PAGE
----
Juliana Kichkin

Women are thriving in conquering the corporate ladder, however the gender pay gap remains a timely issue with the release of Australia’s latest gender equality scorecard.

The scorecard found women occupying key management personnel rose by 2.4 per cent to per cent. Women in chief executive roles is at 16.3 per cent, up by about 1 per cent.

However the latest findings show that men earned nearly $27 000 a year more than women in 2015-16, with the salary difference rising to $93 884 at the top level of management.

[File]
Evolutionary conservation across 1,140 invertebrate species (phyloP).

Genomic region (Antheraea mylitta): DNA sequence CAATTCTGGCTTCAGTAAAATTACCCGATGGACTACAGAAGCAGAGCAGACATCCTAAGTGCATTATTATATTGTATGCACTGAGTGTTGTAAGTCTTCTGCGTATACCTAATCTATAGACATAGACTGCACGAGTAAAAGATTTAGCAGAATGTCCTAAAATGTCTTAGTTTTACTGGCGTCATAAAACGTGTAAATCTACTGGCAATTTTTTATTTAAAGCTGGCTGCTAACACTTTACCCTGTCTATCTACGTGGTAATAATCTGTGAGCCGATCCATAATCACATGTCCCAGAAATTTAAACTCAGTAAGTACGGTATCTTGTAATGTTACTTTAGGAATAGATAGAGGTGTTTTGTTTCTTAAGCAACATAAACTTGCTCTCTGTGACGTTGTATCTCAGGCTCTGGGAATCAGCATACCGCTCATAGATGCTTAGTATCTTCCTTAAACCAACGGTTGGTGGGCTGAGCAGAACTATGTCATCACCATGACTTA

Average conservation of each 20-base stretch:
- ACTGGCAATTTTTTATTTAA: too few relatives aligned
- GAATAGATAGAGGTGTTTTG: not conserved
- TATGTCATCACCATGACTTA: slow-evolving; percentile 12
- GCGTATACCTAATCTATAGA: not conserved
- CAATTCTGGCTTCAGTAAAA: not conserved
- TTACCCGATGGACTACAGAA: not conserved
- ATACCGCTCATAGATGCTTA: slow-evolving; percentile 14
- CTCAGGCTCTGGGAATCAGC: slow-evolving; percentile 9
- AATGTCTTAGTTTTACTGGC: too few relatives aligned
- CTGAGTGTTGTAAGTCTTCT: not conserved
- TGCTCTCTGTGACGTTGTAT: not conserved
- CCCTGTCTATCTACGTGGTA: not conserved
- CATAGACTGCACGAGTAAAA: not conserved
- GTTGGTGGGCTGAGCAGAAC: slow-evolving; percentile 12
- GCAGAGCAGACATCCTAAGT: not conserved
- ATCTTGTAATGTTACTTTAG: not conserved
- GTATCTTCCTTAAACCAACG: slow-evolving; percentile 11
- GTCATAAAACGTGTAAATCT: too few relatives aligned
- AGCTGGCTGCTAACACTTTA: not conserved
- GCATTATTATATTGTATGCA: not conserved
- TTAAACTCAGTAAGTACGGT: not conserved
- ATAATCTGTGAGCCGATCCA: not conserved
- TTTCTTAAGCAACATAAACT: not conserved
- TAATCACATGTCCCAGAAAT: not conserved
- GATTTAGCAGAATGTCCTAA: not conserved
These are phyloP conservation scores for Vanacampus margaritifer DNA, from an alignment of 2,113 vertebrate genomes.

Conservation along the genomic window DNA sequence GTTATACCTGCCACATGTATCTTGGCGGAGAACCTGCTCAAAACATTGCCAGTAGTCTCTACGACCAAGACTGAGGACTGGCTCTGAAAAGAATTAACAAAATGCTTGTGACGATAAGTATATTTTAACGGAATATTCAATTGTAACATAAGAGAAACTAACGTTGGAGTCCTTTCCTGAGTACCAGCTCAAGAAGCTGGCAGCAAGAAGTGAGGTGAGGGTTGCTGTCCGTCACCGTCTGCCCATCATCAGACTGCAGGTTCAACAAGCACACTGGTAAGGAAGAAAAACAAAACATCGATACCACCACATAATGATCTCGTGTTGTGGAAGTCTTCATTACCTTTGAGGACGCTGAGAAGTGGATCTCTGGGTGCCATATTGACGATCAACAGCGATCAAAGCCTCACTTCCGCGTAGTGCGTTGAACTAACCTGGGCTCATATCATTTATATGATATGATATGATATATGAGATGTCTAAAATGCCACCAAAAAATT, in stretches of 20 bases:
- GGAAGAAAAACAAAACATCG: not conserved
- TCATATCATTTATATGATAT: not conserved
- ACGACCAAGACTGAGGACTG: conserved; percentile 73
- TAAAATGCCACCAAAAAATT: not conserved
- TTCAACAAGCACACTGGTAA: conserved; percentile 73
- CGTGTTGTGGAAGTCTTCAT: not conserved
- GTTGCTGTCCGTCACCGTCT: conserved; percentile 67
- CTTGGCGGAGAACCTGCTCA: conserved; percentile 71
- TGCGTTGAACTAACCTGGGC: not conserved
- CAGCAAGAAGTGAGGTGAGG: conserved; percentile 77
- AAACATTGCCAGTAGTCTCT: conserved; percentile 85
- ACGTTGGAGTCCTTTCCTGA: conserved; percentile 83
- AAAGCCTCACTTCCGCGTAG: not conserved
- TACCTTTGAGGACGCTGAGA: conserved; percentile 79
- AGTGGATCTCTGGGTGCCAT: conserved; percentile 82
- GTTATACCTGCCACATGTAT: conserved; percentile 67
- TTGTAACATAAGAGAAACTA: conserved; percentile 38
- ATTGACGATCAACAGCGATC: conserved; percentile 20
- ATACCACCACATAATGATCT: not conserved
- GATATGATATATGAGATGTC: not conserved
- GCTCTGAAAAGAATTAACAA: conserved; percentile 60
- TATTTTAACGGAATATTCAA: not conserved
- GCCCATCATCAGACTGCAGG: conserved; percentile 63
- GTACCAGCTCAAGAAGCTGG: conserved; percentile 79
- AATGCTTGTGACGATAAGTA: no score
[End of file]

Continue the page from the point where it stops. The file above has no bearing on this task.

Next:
“The data confirms gender pay gaps in favour of men in every industry,” WGEA Director Libby Lyons said.

Overall, women in management positions can expect to earn about $53 081 less than men. For executives and general managers the gap is dramatically larger and jumps to $75 037. Financial services, real estate, construction and technology were the industries with the biggest gender pay gap.

The scorecard also depicted the improvement in key gender equality indicators with greater movement of women into management roles and increased action from employers to address gender equality.

“For the first time, more than 70 per cent of employers reported they have the policies in place to support gender equality,” Lyons said.

The scorecard depicts a reality where progress is multidimensional process.

“We are seeing movement in the right direction, but it’s still too slow.”